GBS has several themes he comes back to again and again: the absurdity of the English class system and its rules; the struggles between men and women; the necessary independence of women (an early feminist), a horror of hypocrisy and religion; "free thinkers." What makes him a master playwright is that he does not sacrifice entertainment for his soap box. He verbal wit is thrilling, and he is able to use it in service to "the big ideas." It's actually very subversive to put across such challenging ideas in such a pleasing and funny way.

I have seen 4 of Shaw's plays, and they were all exquisite moments in the theater, perhaps because his writing demands the very best from actors.

Heartbreak House (1919, first performed in 1920): I saw this in London at the Theatre Royal Haymarket in 1983 when my brother came to visit me. The cast: Diana Rigg, Rex Harrison, Rosemary Harris, Paxton Whitehead, Frank Middlemass, and Simon Ward. Just looking at the playbill still makes me skip a breath.

From Wiki: Heartbreak House is not often performed due to its complex structure, however it is argued that the genius of the play cannot be fully appreciated without seeing it in performance. Its subject-matter is the ignorance and indifference exhibited by the upper and upper-middle classes to the First World War and its consequences.

Arms and the Man: (1894). In 1985 John Malkovich directed a revival production at New York City's Circle in the Square Theatre starring Kevin Kline as Bluntschli, Glenne Headly as Raina and Raúl Juliá as Sergius.

Taking its title from the first line of the Aeneid, Arma Virumque Cano, it's a polemic on the futility of war, but the characters are so funny you are dazzled, and when its Kevin and Raul, well, the words sweep you off your feet.

Mrs. Warren's Profession: The play about prostitution where the word is never mentioned. Performed at the Irish Repertory 2006.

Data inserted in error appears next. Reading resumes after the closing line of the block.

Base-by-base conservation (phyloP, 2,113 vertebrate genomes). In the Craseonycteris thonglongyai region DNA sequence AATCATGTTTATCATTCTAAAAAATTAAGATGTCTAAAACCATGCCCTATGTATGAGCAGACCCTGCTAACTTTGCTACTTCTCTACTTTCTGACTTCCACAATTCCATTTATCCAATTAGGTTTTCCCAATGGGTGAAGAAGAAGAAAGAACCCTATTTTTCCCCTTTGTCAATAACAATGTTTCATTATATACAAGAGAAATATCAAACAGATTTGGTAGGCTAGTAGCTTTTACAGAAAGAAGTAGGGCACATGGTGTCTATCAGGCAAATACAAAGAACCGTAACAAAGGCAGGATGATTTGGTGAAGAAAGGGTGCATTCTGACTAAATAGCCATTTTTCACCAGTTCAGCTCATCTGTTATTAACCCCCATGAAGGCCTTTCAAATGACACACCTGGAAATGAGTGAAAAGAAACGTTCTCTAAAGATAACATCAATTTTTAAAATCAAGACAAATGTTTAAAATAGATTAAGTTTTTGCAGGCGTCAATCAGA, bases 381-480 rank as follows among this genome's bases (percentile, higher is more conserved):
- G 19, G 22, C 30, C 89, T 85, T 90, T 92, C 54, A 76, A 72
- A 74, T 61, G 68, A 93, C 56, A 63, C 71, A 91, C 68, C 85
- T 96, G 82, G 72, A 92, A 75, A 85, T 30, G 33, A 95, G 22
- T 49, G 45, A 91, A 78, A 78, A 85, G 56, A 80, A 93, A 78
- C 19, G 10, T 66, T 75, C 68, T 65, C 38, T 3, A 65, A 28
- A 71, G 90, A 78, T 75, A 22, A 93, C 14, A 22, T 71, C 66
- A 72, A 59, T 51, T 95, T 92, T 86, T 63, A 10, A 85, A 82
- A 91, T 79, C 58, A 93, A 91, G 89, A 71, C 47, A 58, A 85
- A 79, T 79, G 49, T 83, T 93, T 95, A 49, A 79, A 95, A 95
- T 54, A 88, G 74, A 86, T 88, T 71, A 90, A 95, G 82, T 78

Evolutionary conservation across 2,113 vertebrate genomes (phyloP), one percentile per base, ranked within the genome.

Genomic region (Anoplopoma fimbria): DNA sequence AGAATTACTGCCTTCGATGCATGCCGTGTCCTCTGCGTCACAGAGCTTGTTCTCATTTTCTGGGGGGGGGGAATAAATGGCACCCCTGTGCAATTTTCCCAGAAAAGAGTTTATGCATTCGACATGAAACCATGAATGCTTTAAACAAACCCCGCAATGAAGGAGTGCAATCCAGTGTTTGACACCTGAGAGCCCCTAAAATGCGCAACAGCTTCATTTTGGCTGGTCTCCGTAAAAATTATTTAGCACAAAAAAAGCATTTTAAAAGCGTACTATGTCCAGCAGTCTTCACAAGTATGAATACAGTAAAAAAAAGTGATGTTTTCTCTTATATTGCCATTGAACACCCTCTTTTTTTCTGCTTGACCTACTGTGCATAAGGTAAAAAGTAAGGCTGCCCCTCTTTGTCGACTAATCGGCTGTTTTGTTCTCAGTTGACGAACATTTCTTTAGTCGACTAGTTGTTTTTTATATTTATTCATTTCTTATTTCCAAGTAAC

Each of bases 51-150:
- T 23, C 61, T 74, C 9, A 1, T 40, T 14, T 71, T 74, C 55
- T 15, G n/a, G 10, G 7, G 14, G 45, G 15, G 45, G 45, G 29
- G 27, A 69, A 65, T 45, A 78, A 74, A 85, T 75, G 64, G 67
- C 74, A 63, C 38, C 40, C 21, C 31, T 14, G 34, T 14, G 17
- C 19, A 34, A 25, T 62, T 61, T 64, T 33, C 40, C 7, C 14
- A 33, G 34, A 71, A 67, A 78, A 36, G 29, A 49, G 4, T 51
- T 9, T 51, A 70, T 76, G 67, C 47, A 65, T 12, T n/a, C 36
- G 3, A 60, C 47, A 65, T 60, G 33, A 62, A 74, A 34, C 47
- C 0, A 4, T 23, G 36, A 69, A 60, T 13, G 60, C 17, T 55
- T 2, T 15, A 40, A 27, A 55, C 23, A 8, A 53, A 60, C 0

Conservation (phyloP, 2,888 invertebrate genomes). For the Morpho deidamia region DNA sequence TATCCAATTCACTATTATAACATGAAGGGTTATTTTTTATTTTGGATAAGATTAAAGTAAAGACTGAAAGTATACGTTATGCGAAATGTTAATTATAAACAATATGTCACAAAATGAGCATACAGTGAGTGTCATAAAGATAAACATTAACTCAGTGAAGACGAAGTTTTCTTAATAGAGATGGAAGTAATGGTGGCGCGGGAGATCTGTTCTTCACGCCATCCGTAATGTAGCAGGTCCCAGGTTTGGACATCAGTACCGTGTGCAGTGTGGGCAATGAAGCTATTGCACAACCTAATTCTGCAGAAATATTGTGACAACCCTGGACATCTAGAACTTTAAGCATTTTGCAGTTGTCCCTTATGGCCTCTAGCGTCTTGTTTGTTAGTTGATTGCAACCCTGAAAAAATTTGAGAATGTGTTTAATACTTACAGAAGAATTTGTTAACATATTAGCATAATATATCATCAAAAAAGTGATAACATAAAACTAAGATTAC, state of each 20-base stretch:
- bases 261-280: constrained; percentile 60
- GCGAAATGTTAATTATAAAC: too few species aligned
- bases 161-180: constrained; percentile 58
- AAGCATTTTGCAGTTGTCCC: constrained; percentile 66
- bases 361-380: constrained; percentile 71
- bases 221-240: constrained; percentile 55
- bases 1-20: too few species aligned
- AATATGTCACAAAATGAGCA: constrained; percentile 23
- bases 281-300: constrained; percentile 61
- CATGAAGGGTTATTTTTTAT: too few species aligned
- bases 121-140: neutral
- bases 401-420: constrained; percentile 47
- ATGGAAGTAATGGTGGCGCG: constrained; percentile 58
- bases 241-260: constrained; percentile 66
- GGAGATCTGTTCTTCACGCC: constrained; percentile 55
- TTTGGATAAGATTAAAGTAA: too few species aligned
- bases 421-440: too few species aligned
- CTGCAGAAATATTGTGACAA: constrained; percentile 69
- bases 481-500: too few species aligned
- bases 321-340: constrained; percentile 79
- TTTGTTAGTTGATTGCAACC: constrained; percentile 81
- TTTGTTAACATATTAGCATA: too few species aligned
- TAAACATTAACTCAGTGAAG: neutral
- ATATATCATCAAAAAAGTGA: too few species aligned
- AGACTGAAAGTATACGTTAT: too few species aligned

Man and Superman
A drawing-room comedy that goes to Spain, then Hell and Back again, finds John Tanner, a rich political-philosopher, his ward, Ann Whitefield, who has set her sights on him, which makes him flee for his life, and their small world of friends and family. Shaw had been asked to write something about the historic/literary Don Juan, and he alit on the Mozart opera with its Donna Ana, the charming Devil, and the Statue of the Commendatore, who drags him down to hell, all within a drawing-room comedy.

Heaven and Hell are much bantered about in Superman. As written, the scene, a dream sequence no less, is an hour and half long, with very long monologues from the Devil with GBS's view that H & H are simply a matter of sensibility and temperament. (You can read the entire act here.) The people in Hell find Heaven boring, and could move up if they so wanted. Of course the ghosts of Wagner and Nietzche waft into the scene to, which is a little blah, blah, blah to me, but still the twists and turns in the dialogue are so entertaining that I don't mind the philosophical musings (which is a G-rated word for it).

The other big theme is that of the Life Force, which George sees as animating women to trap men into marriage. He believes it has never been the man who seeks the woman, beyond the most base and basic seduction. It may be noted that Shaw married a fellow Fabian who so fervently did not want to bear children that the marriage was never consummated, and Shaw had a series of affairs with other married women. Free thinking indeed.

[Updated from 2012.]